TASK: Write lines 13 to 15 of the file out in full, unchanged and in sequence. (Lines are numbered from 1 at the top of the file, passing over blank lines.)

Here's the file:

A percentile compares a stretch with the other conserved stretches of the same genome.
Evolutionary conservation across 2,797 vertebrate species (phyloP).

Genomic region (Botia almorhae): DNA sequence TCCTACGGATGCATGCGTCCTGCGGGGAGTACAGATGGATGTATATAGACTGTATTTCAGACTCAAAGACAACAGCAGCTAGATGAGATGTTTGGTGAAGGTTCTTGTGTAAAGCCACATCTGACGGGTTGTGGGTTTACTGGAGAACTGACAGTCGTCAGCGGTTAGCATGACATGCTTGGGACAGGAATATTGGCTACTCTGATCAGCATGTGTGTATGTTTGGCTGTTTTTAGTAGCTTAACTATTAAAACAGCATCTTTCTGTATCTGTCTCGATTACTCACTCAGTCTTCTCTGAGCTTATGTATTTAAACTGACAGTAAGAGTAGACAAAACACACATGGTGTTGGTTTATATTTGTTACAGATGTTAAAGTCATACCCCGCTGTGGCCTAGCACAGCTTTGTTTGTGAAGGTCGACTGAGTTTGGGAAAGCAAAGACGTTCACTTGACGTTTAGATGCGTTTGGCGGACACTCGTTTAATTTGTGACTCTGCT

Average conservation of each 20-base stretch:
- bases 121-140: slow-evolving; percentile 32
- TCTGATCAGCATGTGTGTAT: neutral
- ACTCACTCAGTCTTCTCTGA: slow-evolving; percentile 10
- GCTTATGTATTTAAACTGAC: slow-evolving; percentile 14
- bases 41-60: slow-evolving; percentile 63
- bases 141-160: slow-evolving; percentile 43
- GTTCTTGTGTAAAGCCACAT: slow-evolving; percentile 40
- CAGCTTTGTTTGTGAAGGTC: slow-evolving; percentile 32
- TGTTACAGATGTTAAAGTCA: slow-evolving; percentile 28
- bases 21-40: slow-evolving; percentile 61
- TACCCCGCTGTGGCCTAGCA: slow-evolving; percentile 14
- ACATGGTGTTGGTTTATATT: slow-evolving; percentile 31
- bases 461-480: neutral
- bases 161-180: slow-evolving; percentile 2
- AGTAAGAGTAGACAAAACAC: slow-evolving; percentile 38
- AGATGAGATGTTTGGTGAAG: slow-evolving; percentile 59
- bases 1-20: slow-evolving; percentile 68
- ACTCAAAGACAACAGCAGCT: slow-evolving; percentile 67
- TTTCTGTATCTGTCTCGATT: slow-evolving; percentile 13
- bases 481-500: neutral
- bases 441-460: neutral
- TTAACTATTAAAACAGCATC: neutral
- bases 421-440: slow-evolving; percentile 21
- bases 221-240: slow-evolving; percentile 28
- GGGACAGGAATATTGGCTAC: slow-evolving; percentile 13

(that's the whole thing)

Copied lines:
- TGTTACAGATGTTAAAGTCA: slow-evolving; percentile 28
- bases 21-40: slow-evolving; percentile 61
- TACCCCGCTGTGGCCTAGCA: slow-evolving; percentile 14